The Belgian FA issued a statement that said, Red Side Kortrijk “is a social project of the city of Kortrijk. Frederik Geldhof is also not a member.” It was a different person with the same name.
This is in fact a non-story from a country that the Guardian in football terms ignores, and yet the paper is running it. Why?
As a person who is rather interested in disinformation, I would argue that the inclusion of this non-story is there to cover the fact that the Guardian, in keeping with other newspapers in England, will not cover any story that hints of the corruption of football except perhaps in relation to Italy. Even the flagrant abuse of Fifa rules by Barcelona and their subsequent farcical appeals only got occasional mentions. It was exactly the same throughout the UK when evidence upon evidence piled up that something was seriously wrong with the finances of Rangers FC in Glasgow, and the press would not print a word about it, instead taking the press releases of the club which ignored the issue. We still see the same with the FA and its battle for finance with Sport England. Nonsensical press releases are published, but no analysis or questioning.
When the Rangers story finally broke the media bleated that they were unable to cover the story before “for legal reasons”. In fact the regime at the old Rangers club (which went into liquidation with the new club being relegated to the fourth division) told the media that any mention of the scandal would result in that outlet being banned from all Rangers press conferences and matches. So they gave in.
Is PGMO or the Premier League issuing warnings to the media in England that their licences to cover games will be withdrawn if they follow up any match fixing stories? Possibly. We can’t prove match fixing is going on, but there is a mountain of evidence that suggests something very screwy is happening, and yet the media don’t want to know. Funny that.
What would be interesting would be to know who suggested that the Guardian run this Belgian non-story. It has all the hallmarks of the highly secretive Professional Game Match Officials, who through this season appear to have been slipping stories to the media following commentaries about match fixing here and on other sites.
And “other sites” is certainly relevant now. One of our regular correspondents from Switzerland pointed out this article to me this week. It deals with match fixing from the gambling point of view – Type I match fixing in our nomenclature – in which the result of a single match, or events in a single match, are manipulated primarily for gambling purposes.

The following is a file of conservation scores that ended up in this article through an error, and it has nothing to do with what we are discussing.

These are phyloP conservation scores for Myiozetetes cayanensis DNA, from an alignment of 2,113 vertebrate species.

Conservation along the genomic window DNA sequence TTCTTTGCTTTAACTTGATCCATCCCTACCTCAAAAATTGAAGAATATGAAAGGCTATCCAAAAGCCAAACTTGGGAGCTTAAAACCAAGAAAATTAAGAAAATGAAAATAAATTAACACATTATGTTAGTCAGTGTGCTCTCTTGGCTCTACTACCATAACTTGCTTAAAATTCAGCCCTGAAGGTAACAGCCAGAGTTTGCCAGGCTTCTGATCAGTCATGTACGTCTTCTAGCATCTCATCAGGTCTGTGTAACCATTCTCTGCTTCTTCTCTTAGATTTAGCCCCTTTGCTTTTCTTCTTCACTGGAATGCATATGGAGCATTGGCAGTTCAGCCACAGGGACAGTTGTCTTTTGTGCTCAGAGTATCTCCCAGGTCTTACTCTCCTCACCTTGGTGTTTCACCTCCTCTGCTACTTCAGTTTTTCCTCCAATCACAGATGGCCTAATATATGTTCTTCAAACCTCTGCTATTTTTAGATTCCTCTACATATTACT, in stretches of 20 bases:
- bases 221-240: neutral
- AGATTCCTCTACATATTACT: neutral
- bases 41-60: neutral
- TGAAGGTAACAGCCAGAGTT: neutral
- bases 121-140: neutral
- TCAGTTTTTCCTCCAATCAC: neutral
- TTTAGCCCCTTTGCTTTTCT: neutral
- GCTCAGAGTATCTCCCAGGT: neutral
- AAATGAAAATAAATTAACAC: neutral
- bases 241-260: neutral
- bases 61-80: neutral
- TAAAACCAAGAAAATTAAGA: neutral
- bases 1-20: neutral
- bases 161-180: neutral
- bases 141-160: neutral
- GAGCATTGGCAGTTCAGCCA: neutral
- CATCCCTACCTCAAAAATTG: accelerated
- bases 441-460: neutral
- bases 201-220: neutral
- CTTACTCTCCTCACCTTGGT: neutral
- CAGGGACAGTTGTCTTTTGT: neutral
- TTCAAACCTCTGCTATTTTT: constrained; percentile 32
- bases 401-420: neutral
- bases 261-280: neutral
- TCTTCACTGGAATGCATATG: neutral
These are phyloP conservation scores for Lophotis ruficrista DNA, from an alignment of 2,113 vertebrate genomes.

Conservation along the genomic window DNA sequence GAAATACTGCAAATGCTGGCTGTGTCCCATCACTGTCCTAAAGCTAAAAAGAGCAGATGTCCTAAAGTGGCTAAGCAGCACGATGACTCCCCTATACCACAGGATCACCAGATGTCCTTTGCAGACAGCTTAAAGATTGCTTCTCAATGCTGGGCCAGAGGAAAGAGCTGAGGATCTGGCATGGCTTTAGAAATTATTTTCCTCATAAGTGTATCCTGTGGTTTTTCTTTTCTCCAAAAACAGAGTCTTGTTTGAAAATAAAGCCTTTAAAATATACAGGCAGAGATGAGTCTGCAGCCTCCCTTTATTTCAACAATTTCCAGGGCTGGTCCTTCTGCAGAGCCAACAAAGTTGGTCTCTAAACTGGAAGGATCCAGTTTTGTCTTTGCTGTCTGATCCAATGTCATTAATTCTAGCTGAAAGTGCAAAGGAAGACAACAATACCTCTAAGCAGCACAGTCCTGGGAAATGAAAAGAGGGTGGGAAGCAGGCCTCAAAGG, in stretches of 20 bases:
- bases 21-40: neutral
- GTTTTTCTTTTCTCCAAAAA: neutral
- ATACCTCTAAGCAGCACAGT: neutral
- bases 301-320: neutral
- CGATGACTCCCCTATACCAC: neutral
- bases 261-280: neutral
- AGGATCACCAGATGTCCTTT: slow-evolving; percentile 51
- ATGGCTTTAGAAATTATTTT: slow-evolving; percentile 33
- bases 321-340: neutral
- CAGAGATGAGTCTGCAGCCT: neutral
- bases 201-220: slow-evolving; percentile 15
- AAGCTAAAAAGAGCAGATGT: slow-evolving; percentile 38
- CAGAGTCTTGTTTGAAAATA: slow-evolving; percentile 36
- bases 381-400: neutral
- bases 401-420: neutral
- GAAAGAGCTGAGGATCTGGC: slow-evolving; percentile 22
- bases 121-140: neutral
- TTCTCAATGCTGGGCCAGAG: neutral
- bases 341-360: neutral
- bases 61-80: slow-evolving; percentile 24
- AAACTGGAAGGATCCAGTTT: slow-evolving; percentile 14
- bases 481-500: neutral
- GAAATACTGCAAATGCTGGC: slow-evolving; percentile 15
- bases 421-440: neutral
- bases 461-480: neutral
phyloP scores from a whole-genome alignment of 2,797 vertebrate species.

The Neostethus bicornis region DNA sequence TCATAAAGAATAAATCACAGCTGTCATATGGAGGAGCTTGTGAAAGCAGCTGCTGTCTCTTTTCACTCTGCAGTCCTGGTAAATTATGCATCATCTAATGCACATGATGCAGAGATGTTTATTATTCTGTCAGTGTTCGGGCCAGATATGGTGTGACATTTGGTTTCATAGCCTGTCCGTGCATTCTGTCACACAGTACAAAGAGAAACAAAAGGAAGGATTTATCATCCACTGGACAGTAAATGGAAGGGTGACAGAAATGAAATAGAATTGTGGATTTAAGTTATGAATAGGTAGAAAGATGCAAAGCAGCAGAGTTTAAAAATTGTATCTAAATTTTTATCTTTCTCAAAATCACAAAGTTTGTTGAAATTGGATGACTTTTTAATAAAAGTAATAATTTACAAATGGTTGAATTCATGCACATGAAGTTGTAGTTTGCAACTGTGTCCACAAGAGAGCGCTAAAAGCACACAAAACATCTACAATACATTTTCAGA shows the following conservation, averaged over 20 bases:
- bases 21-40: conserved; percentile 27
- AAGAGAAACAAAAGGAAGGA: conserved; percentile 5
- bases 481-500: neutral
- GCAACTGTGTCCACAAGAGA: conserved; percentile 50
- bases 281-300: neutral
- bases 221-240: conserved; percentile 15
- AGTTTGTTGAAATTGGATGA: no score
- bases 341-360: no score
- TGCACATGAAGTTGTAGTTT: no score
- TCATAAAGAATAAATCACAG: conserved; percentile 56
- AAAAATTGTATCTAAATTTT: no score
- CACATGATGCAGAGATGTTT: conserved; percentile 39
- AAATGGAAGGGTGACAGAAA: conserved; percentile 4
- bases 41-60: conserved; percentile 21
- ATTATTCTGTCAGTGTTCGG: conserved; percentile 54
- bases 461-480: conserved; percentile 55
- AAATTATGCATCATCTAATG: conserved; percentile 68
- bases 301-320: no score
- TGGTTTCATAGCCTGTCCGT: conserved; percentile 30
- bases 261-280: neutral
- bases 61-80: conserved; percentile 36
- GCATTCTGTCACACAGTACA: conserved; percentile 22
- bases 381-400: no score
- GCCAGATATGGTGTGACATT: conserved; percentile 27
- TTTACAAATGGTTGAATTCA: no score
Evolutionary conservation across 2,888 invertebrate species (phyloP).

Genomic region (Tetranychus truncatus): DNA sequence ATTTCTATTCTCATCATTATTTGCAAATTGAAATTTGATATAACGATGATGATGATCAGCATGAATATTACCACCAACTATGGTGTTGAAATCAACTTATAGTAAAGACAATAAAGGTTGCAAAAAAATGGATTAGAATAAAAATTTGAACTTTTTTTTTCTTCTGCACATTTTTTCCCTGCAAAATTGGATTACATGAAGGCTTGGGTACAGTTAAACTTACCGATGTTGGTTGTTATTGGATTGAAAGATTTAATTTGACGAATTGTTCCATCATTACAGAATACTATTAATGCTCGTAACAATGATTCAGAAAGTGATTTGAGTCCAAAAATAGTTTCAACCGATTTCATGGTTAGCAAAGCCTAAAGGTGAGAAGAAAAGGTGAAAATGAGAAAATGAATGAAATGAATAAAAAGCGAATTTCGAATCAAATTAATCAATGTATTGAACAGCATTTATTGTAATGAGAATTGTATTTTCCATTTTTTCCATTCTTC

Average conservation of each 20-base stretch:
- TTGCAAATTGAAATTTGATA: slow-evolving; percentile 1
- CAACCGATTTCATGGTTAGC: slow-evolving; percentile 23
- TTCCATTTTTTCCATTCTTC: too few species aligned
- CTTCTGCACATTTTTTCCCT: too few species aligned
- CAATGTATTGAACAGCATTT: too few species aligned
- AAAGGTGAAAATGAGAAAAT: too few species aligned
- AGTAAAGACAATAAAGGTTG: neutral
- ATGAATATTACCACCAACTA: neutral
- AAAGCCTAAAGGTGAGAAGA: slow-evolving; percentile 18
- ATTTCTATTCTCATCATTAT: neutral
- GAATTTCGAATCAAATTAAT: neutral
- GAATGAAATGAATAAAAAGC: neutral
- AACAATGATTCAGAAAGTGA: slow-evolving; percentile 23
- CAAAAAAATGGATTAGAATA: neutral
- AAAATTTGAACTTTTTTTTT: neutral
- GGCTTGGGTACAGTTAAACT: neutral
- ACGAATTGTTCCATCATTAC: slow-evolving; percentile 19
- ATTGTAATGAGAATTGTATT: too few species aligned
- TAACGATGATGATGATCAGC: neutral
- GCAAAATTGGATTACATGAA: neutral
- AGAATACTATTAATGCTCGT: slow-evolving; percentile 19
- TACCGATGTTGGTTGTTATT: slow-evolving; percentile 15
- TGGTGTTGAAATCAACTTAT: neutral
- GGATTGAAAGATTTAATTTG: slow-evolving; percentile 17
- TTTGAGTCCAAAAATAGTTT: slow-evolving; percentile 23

It is an extraordinary piece of evidence. I am certainly not qualified to comment on its accuracy, but it is well worth considering.
But to return to my main theme. PGMO has remained secretive and silent until this year. Even if Untold had done nothing else this season, getting them to respond a number of times in what appears to be a rather ham-fisted manner (the sudden article on video referees in response to Walter’s blank page under the heading of what the Premier League is doing in relation to video refs was one of the most amusing) has been rather jolly and amusing.
We’re about to come up to our 5000th article and I’ll write up a little piece about some of the other debates I think Untold has contributed to, by way of celebration of our survival. But for now, thanks to the Guardian for today’s piece. Most amusing. Most thought provoking. More please.
Anniversary of the Day:
13 February 1892: First ever recorded incident of a club song being sung at a football match. “Ta ra ra Boom de ay The Arsenal’s won today”
- What every football club (and most certainly Arsenal) is aiming for.
- The apparent decline of Tottenham and the question of care for players elsewhere
- Positive injury news for Arsenal ahead Monday’s game with Sheffield United
- Arsenal’s finances stay secure but we can expect more price rises for fans
- How a 14th monk described Arsenal’s failure to buy Moisés Caicedo and Mykhailo Mudryk